February is Black History Month so it’s fitting that the 5th annual Toronto Black Film Festival will take place February 15-19, 2017. The festival will feature film screenings, special events and workshops and will premiere Emmy winner Stanley Nelson’s Tell Them We Are Rising at the Isabel Bader Theatre. Nelson’s film is an official 2017 Sundance Selection.
Founded by Haitian-Canadian actress, director and producer, Fabienne Colas, the Toronto Black Film Festival showcases the best films that focus on the experiences of black people from diverse communities.
Here is a sampling of some of the films that will be screened at the festival:
Across The Tracks – Feb. 19, 2017, 3 p.m. – Carlton Cinema (Short Films)
Across The Tracks is the story of two African-American sisters who grow up in 1960s Georgia. One of the sisters has fair skin. When schools integrate in their town, she decides to pass for white.
ELLA’s VOICE: Pure Love – The Voice of Ella Fitzgerald – Feb. 19, 2017, 1 p.m. – Carlton Cinema (Feature and Mid-Length Documentary)
The great Ella Fitzgerald had a three-octave range, perfect pitch and perfect intonation. Fitzgerald’s interpretations of classic songs by American composers George and Ira Gershwin, Cole Porter, Harold Arlen and Duke Ellington are the gold standard for generations of singers. Musicians, singers, critics discuss the magic of Fitzgerald’s voice, what motivated her to sing as she did and the impact her voice had on many.
Tell Them We Are Rising – Feb. 15, 2017, 7:30 p.m. – Isabel Bader Theatre (Feature and Mid-Length Documentaries)
A haven for Black intellectuals, artists and revolutionaries—and path of promise toward the American dream—Black colleges and universities have educated the architects of freedom movements and cultivated leaders in every field. For the first time ever, their story is told.
Couples Night – Feb. 17, 2017, 6:30 p.m. – Jackman Hall, Art Gallery of Ontario (Narrative Feature Films)
A bored housewife, who becomes obsessed with her argumentative neighbors, starts a Couples Night to the chagrin of her introvert husband.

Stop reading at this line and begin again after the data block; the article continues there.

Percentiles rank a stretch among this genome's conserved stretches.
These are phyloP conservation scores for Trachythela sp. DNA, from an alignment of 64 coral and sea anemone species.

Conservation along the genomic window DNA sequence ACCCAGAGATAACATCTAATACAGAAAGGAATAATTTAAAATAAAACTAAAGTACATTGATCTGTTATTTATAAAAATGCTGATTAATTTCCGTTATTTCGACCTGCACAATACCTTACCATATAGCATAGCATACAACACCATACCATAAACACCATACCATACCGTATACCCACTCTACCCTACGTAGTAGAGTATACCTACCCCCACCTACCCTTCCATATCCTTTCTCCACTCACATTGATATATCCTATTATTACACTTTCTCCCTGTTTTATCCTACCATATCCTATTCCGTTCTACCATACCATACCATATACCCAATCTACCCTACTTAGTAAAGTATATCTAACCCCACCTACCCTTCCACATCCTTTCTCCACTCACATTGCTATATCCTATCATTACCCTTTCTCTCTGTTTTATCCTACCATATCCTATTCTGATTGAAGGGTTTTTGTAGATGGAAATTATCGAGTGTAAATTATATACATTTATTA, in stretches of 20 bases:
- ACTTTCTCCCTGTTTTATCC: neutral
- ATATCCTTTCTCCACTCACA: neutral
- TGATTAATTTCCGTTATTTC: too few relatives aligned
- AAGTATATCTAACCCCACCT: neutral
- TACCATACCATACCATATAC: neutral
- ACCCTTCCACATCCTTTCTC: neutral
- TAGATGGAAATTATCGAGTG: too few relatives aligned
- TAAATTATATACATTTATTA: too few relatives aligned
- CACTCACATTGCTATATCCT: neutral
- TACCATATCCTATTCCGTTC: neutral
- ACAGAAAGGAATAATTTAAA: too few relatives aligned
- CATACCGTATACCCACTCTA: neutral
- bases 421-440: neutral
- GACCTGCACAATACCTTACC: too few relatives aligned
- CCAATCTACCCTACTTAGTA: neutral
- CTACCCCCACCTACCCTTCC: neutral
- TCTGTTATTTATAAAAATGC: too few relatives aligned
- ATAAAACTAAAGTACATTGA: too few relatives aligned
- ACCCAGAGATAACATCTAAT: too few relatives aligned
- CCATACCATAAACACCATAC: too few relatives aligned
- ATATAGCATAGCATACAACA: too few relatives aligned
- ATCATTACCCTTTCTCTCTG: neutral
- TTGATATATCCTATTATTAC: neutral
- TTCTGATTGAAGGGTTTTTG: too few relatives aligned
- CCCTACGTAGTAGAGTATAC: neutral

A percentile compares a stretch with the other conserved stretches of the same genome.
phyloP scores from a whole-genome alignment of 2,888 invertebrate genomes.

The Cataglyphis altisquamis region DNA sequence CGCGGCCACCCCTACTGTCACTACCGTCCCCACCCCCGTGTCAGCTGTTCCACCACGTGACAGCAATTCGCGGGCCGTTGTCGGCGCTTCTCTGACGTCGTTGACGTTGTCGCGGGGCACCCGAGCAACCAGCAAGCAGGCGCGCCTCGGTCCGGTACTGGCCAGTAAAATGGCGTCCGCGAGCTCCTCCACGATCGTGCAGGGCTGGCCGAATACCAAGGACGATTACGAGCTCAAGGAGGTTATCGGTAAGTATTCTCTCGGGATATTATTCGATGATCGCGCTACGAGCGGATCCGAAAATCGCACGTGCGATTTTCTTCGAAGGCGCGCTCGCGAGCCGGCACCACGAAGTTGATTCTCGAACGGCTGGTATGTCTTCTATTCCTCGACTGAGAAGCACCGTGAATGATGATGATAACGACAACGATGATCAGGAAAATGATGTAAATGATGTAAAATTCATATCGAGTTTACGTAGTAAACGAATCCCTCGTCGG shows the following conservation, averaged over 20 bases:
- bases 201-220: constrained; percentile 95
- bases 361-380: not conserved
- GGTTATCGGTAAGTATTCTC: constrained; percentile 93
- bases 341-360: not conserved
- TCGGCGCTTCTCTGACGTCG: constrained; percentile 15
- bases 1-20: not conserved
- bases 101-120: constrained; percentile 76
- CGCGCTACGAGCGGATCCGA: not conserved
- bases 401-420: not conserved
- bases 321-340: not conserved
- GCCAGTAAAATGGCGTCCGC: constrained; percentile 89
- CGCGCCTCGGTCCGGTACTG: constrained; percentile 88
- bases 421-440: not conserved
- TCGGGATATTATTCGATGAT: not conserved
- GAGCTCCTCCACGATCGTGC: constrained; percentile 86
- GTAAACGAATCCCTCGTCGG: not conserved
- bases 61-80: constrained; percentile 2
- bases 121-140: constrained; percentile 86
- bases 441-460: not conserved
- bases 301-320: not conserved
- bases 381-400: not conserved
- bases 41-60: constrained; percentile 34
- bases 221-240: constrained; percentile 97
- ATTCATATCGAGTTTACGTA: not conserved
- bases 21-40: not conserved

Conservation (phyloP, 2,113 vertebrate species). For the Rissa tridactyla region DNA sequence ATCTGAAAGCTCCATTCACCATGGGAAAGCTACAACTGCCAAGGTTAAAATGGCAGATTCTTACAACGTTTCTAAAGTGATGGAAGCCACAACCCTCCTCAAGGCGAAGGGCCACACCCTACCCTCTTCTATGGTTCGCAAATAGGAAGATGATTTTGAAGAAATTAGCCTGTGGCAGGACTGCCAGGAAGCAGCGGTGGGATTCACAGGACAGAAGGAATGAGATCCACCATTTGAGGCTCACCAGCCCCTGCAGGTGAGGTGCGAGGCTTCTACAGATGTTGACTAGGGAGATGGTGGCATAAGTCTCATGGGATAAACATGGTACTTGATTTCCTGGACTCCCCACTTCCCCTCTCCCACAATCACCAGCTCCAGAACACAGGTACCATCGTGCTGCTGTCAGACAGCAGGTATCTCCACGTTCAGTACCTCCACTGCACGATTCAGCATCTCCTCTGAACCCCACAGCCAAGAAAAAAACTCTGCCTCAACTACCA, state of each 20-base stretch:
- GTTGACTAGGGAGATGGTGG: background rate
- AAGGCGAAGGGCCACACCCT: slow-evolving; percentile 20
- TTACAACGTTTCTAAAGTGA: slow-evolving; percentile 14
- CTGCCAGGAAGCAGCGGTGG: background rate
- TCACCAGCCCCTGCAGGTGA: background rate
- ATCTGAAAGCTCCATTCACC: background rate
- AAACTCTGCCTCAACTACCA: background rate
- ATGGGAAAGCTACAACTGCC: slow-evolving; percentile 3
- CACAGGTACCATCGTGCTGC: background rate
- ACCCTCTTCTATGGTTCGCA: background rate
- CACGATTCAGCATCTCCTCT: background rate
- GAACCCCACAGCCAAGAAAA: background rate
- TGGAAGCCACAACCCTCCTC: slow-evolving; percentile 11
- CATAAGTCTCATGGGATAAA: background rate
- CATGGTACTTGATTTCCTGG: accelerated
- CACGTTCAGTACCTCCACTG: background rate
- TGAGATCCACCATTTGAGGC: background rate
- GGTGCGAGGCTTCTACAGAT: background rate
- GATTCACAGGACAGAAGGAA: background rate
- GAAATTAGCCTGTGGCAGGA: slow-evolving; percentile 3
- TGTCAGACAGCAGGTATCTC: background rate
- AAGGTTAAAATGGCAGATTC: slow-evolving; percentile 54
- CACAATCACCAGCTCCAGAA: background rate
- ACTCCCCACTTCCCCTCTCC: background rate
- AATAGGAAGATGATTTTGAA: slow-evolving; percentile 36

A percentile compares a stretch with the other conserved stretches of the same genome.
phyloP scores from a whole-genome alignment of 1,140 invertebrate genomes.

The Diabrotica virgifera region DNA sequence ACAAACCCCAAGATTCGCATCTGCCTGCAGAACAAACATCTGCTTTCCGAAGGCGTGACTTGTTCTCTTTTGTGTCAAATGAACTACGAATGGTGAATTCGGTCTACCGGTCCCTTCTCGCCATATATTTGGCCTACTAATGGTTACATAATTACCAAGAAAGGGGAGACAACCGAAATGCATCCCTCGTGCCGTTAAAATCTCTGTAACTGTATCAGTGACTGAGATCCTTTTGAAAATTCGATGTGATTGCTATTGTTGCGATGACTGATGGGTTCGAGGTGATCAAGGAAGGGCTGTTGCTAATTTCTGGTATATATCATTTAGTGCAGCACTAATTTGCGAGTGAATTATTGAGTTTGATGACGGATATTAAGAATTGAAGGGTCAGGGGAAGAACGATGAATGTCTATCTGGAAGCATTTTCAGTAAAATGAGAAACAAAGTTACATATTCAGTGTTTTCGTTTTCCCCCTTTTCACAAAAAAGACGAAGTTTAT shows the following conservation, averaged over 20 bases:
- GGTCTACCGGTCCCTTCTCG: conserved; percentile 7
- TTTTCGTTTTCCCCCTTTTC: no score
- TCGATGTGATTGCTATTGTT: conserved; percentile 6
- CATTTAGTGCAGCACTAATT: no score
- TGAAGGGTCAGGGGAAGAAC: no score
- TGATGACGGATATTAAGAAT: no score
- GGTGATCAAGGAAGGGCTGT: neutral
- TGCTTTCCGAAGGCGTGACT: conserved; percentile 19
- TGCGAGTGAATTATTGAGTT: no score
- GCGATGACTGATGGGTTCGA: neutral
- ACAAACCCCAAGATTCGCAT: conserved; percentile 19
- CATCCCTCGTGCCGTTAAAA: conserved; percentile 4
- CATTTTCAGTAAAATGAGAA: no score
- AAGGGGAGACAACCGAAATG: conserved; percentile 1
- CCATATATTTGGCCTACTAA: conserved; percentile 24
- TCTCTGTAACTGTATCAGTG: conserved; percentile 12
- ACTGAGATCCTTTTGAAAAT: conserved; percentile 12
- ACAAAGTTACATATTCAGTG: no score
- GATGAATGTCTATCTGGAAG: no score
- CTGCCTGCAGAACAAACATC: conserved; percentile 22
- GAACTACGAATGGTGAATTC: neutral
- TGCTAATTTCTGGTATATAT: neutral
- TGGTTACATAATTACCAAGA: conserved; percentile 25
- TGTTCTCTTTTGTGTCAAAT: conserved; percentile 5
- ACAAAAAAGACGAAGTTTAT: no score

The House on Coco Road – Feb. 18, 2017, 4 p.m. – Jackman Hall, Art Gallery of Ontario (Feature and Mid-Length Documentaries)
The House on Coco Road focuses on Fannie Haughton, an activist and teacher who moves her children from Oakland, California to participate in the Grenada Revolution, only to find her family in harms way of a U.S. military invasion.
The Suit – Feb. 19, 2017, 7 p.m. – Carlton Cinema (Shorts Films – Narrative Shorts)
Based on the short story by South African investigative journalist and author Can Themba, The Suit is set in 1950s Johannesburg, against the apartheid regime’s forced removals under the Group Areas Act. Philemon finds his wife, Matilda, in bed with a lover. The lover escapes, leaving behind his suit. Philemon punishes Matilda to treat the suit as a guest who must eat with them, go on walks and accompany them to church. The theme of the film is the impact of oppression on personal relationships. It also explores how intolerance and revenge are self-destructive.
The Toronto Black Film Festival runs Feb. 15-19, 2017. Individual tickets for Toronto Black Film Festival screenings range from $10-$25 and can be purchased here.
Share your experience of the festival using #TBFF17 on social media.
I’m glad that there are so many films that are being showcased for Black History month. I would love to see them all.
The Suits sounds really interesting!
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